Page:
FASB proposes clarifying interaction between 2 standards

By Ken Tysiac

FASB proposed a standard Tuesday that would clarify the interaction between its standard on recognition and measurement of financial instruments and its standard on equity method investments.

In 2016, FASB issued Accounting Standards Update (ASU) No. 2016-01, Financial Instruments — Overall (Subtopic 825-10): Recognition and Measurement of Financial Assets and Financial Liabilities. That ASU added Topic 321, Investments — Equity Securities, and made targeted changes to rules for accounting for financial instruments.

One of those changes provided a company with the ability to measure certain equity securities without a readily determinable fair value at cost, minus impairment, if any, unless an observable transaction for an identical or similar security occurs. This is known as the measurement alternative.

The proposal issued Tuesday results from stakeholders’ questions about the interaction of Topic 321 and Topic 323, Investments — Equity Method and Joint Ventures. The proposal would clarify that a company should consider observable transactions that require a company to either apply or discontinue the equity method of accounting under Topic 323 for the purposes of applying the measurement alternative in accordance with Topic 321 immediately before applying or upon discontinuing the equity method.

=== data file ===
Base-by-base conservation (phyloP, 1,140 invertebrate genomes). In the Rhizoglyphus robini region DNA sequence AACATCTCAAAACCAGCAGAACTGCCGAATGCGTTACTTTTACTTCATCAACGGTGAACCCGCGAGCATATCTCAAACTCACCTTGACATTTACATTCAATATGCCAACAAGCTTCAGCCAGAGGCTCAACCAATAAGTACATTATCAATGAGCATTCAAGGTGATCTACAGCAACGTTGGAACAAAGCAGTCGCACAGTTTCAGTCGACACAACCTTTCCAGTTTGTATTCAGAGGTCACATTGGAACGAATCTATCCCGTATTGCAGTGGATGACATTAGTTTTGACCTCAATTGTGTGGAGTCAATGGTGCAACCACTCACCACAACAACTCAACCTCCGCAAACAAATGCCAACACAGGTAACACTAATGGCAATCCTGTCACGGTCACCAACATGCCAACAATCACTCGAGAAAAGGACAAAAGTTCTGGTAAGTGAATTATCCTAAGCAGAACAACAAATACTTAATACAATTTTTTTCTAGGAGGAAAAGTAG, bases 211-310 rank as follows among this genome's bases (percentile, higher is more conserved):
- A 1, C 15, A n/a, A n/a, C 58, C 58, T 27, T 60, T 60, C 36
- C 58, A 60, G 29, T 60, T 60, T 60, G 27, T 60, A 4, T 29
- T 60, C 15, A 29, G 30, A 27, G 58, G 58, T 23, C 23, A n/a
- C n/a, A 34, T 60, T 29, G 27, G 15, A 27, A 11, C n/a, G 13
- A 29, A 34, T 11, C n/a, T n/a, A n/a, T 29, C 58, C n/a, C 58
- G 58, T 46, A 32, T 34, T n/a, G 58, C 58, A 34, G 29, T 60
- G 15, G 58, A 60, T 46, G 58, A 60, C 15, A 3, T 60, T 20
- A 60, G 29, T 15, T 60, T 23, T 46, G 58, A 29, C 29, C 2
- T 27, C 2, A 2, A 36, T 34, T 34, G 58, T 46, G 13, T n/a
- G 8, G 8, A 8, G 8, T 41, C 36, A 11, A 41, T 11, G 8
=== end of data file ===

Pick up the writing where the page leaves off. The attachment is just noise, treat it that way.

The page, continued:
The proposal also explains how to apply the guidance in Topic 815, Derivatives and Hedging, for certain forward contracts and purchased options to purchase securities that, upon settlement or exercise, would be accounted for under the equity method of accounting.

The proposal is intended to reduce diversity in practice and increase comparability of accounting in these circumstances.

Comments can be submitted through FASB’s website by Aug. 29.

Ken Tysiac (Kenneth.Tysiac@aicpa-cima.com) is the JofA’s editorial director.

SPONSORED REPORT

2019 State of Financial Reporting Survey

We surveyed nearly 600 finance and accounting professionals on their month-end close and reporting processes. See the results.

VIDEO

What RPA is and how it works

Robotic process automation is like an Excel macro that can work on multiple applications, says Danielle Supkis Cheek, CPA. RPA can complete routine, repetitive tasks such as data entry, freeing up employee time from lower-level chores.